The second problem with diachronic methodology applied to narrative texts is its heavy dependence on the assumption that a narra-tive is absolutely consistent.64 Seemingly straying themes or varying threads of ideas are taken as obvious indications of redactions. How-ever, given a variety of themes in a narrative text, using the criterion of coherence of themes in a complex work is a weak, if not useless, means for detecting various editorial layers.65 As Lester L. Grabbe adds, “the general acceptance that the text has a long history behind it does not mean that that history can easily be sorted out now.”66

Furthermore, tensions in the flow of the story do not logically imply later expansion or insertion. Themes that cohere do not neces-sarily entail compositional layers or stages.67 When applied to ancient narratives the method has limitations, for it is based on contemporary and biased notions of consistency and narrative flow.68 Perhaps ancient authors are not as academically tidy as modern biblical scholars are. Therefore, examining a story as complex as Tobit via source analysis can be shaky and doubtful. Synthesis has to complement such analysis. At best, the method can yield illuminating insights on certain details. In the end, however, the entire Tobit narrative can find its beauty, sense and meaning when viewed as an intricately woven fabric of a story from a variety of colorful threads.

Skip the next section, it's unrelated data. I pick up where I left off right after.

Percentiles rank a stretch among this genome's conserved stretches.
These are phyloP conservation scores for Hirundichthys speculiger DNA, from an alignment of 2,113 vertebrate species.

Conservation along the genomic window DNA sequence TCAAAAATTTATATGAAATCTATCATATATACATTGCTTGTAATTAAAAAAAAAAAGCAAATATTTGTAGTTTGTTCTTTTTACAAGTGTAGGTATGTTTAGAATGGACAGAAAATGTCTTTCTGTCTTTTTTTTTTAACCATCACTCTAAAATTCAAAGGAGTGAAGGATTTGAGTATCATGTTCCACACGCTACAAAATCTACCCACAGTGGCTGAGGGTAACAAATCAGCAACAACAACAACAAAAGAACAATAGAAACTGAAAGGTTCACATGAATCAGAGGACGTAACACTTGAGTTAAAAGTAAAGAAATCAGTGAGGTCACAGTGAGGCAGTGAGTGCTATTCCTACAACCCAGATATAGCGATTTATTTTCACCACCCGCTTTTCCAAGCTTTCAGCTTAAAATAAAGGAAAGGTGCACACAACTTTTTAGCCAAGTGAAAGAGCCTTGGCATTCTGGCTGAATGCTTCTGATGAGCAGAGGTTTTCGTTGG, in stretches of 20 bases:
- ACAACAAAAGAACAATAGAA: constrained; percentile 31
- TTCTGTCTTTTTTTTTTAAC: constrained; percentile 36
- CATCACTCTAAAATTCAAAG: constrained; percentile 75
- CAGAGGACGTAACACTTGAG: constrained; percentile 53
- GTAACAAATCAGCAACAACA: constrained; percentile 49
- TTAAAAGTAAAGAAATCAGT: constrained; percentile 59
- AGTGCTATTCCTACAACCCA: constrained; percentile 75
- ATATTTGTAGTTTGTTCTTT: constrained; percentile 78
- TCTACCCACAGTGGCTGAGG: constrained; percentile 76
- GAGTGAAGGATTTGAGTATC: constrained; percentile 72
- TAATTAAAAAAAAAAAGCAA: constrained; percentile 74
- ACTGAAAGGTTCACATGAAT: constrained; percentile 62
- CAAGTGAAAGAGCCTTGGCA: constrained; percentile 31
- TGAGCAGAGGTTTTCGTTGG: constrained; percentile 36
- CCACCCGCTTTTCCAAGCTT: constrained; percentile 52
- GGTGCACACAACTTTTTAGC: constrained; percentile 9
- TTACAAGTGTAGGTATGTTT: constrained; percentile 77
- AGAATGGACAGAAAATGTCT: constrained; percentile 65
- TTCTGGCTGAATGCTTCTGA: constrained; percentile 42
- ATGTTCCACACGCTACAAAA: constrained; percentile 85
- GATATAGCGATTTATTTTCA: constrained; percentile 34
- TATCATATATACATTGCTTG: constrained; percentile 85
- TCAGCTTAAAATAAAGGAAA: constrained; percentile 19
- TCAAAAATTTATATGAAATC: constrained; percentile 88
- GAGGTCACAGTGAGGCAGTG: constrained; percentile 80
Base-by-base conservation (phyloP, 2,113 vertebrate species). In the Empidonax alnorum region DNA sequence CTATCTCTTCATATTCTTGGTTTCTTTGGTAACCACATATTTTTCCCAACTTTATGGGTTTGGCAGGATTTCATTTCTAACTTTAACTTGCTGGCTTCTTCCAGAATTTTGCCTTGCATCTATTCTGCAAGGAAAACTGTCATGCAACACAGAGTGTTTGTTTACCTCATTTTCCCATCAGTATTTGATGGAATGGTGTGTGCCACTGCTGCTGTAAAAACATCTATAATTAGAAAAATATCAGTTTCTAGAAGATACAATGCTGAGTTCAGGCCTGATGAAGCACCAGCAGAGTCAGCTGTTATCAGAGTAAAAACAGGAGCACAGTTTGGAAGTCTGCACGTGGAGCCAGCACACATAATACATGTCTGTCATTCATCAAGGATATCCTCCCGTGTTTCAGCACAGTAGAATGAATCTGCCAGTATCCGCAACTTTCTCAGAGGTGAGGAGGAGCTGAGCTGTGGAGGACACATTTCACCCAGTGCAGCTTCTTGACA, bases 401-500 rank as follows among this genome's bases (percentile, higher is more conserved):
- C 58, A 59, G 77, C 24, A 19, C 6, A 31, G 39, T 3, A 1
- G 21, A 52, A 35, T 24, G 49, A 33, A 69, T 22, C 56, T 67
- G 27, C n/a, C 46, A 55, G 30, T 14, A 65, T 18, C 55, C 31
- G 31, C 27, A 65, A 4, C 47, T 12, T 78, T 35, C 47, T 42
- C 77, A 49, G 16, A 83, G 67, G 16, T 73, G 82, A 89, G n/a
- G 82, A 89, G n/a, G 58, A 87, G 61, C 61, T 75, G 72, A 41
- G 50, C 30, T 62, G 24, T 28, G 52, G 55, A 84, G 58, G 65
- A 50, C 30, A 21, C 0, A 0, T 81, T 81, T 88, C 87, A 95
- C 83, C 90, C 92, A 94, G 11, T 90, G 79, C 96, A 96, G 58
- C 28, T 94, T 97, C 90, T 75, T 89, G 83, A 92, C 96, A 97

45 Cf. for instance STUCKENBRUCK, Angel Veneration and Christology, 164-167; IDEM, The Book of Tobit and the Problem of Magic, 258-269 and EGO, Textual Variants as a Result of Enculturation, 371-378.

46 Cf. PFEIFFER, History of New Testament Times, 276: “All that can be said of the origi-nal work, now beyond recovery, is that it probably did not differ substantially from the story told in Codex Sinaiticus.”

47 In his analysis of the differences between 4Q200, S and BA of Tob 13:18–14:2, Doran concludes that the difference is typical of an oral culture in which some details of the story vary in the retelling. DORAN, Serious George, or the Wise Apocalypticist, 259. Nicklas and Wagner also make this observation: “Ist die Textgeschichte des (litera-rischen) Tobit-Buches einzig anhand von Parametern schriftlicher Tradierung zu er-fassen oder wirken Phänomene mündlicher Überliefierung – unter Umständen auch in Form einer „second orality” – in der literarischen Prozess der Textuberlieferung mit hinein?” NICKLAS /WAGNER, Thesen zur textlichen Vielfalt im Tobitbuch, 158.